32.5 (SD = 12.2); education varied from 12 to 18
years with a mean of 13.6 (SD= 1.6). The group had
mean peer-equivalent scaled scores of 10 (SD= 2.2,
range 6-15) for the Picture Completion subtest and
10.5 (SD = 2.2, range 6-15) for the Block Design
subtest of the Wechsler Adult Intelligence Scale-Revised (WAIS-R; Wechsler, 1981). A demographicbased formula (Wilson, Rosenbaum, & Brown, 1979)
yielded a mean estimated IQ of 104.5 (SD= 5.0, range
91-1 16).
Subjects were tested individually. The ROCFT copy
trial was immediately followed by a free recall trial.
During a 20-min delay, subjects completed Picture
Completion and Block Design from the WAIS-R. A
delayed free recall trial for the ROCFT was then administered, followed by the recognition task.

Cronbachs alpha for the recognition task was
0.68 (p < .001). Three items detracted from the
overall reliability; deletion of those three items
would raise alpha slightly (0.70). Recognition
total scores (number correct) correlated moderately with raw scores on Picture Completion ( r =
.62, p < .001) and Block Design ( r = .60, p <
.001). For Recognition, most corrected item-total correlations ranged from .26 to .60 (p < .05);
four were not significant ( r < .200, p > .05).
Recognition scores distributed fairly normally
between 12 and 20 with the exception of two
outliers in the lower tail (scores of 5 and 8) and
a slight ceiling effect. The mean was 15.7 (SD=
3.0) with the outliers and 16.2 (SD = 2.2) without the outliers.


Some revisions were made based on the pilot
results and based on other research. One item
was dropped because the item-total correlation
was negative, indicating that those subjects with
good overall performances tended to fail that
item. Right-specific items were added based on
the results obtained by Ogden (1987). She found
that, when speech impairments could be controlled in studies of neglect, neglect in the right
visual field was as frequent as neglect in the left
visual field, although right neglect tended to be
less severe and less enduring. Because the recognition trial can circumvent language deficits,
it seemed especially important to add right-specific items to the Detail Scale. These revisions
expanded the set to 27 items.
Expert appraisal was solicited for initial evaluation of the instruments content validity and
for suggestions to improve on its design. Holmes-Bernstein has examined the design qualities
of the ROCFT and has used it extensively with
children (see Waber, Bernstein, & Merola, 1989;
Waber & Holmes, 1985, 1986). She reviewed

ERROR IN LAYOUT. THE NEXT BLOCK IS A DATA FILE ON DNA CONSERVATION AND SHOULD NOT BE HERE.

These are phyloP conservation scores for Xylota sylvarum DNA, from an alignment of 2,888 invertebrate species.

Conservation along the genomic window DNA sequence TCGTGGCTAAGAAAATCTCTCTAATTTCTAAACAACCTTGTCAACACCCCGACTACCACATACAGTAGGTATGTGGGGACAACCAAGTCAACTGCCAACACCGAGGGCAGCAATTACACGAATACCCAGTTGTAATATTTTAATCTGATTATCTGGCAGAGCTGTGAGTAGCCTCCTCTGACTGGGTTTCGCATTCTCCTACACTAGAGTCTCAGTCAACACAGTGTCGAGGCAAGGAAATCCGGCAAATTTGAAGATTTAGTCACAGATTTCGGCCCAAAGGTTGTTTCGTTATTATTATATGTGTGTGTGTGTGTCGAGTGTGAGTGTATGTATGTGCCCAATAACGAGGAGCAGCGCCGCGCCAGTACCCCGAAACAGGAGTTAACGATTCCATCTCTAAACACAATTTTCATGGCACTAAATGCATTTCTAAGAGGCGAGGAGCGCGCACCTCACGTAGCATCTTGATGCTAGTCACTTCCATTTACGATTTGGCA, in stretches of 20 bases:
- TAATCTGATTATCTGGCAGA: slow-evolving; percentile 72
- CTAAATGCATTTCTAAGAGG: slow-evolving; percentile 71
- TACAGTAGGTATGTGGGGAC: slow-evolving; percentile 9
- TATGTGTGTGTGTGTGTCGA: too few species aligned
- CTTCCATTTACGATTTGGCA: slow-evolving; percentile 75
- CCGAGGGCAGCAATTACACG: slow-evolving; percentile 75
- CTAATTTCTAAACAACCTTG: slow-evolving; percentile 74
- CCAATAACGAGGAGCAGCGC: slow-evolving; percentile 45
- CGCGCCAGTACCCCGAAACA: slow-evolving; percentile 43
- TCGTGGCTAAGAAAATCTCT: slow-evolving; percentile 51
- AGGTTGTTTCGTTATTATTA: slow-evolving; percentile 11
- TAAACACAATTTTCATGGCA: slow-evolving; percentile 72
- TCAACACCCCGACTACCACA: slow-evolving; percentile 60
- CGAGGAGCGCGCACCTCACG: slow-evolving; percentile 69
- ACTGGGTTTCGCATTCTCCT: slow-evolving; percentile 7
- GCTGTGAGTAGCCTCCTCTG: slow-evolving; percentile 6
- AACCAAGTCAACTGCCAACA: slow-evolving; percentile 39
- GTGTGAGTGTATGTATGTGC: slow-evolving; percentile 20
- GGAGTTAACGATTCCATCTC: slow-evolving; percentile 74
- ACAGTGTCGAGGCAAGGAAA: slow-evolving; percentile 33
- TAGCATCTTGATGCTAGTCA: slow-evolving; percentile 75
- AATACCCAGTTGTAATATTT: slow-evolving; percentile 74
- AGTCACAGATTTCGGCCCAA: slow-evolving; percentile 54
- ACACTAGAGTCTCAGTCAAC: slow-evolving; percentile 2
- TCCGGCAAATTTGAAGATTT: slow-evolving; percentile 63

the recognition items and suggested additional
modifications, including the addition of some

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distractors that would reflect idiosyncrasies in

normal and neurological children (J. H.
Bernstein, personal communication, September
12, 1990). In addition to these revisions, some
original items were modified to better reflect
errors made by the normal pilot group. This was
expected to eliminate the ceiling effect observed
in the pilot study.
The final revised set contained 30 recognition
items, which formed the Total Scale. As further
evidence of content validity, the proportions of
BR items (.lo), MS items (.13), OC items (.40),
and ID items (.37) were shown to approximate
the proportions in Osterrieths criteria used for
scoring copy and recall constructions (.06, .17,
.44, and .33, respectively; Osterrieth, 1944; Rey
& Osterrieth, 1993). Seven items comprised the
Global Scale; 23 items comprised the Detail
Scale. Nine of the 23 detail items were left-specific (Left-Detail Subscale); 1 1 were right-specific (Right-Detail Subscale).

Matching items were created from I0 of the 30
recognition items by placing each vertical array
next to a reproduction of the standard (Figure 2 ) .
The matching set included one base rectangle,
one main substructure, four left-detail, and four
right-detail items, All 10 items constituted the
Total Scale; the left-detail items and the rightdetail items comprised the Left- and Right-Detail Subscales, respectively. The total administration of the ROCFT and the two supplementary trials will hereafter be referred to as the
Extended Complex Figure Test (ECFT;
Fastenau & Denburg, 1994).


ECFT Recognition Total scores were expected
to distribute normally in this normal sample,
with no ceiling or floor effects. Every item was
expected to correlate positively with the Total
score, indicating that each item discriminates
between good and poor performance overall. In
addition, there was an attempt to achieve a wide
range of item difficulties (easy items to foster a


Fig. 2.

Sample matching item featuring a Main Substructure element.

sense of confidence in less-able learners and

difficult items to challenge the most skillful learners) with a mean and mode approaching .50
(50% of the subjects answering an item incorrectly), the point of maximum discrimination.
Cronbachs alpha reliability coefficient, an index of internal consistency, were expected to be
very good for the Total Scale and moderate for
the other scales and subscales.
As evidence of construct validity, ECFT Recognition was expected to correlate positively
with other measures of visual-spatial memory
(convergent validity). Discriminant validity
would be demonstrated by much smaller correlations with non-memory visual-spatial measures.

ECFT Matching was designed to be a much easier task. Total scores were expected to skew
negatively with a prominent ceiling effect. It
was predicted that difficulty indices would be
very low and that item-total correlations would
be limited by a restriction of range on the Total



scores. Cronbachs alpha w a s expected to b e

good f o r the Total Scale and modest f o r the
subscales, limited substantially by the few number of items. ECFT Matching was expected to
correlate highly with another measure of visualspatial perception, as evidence of convergent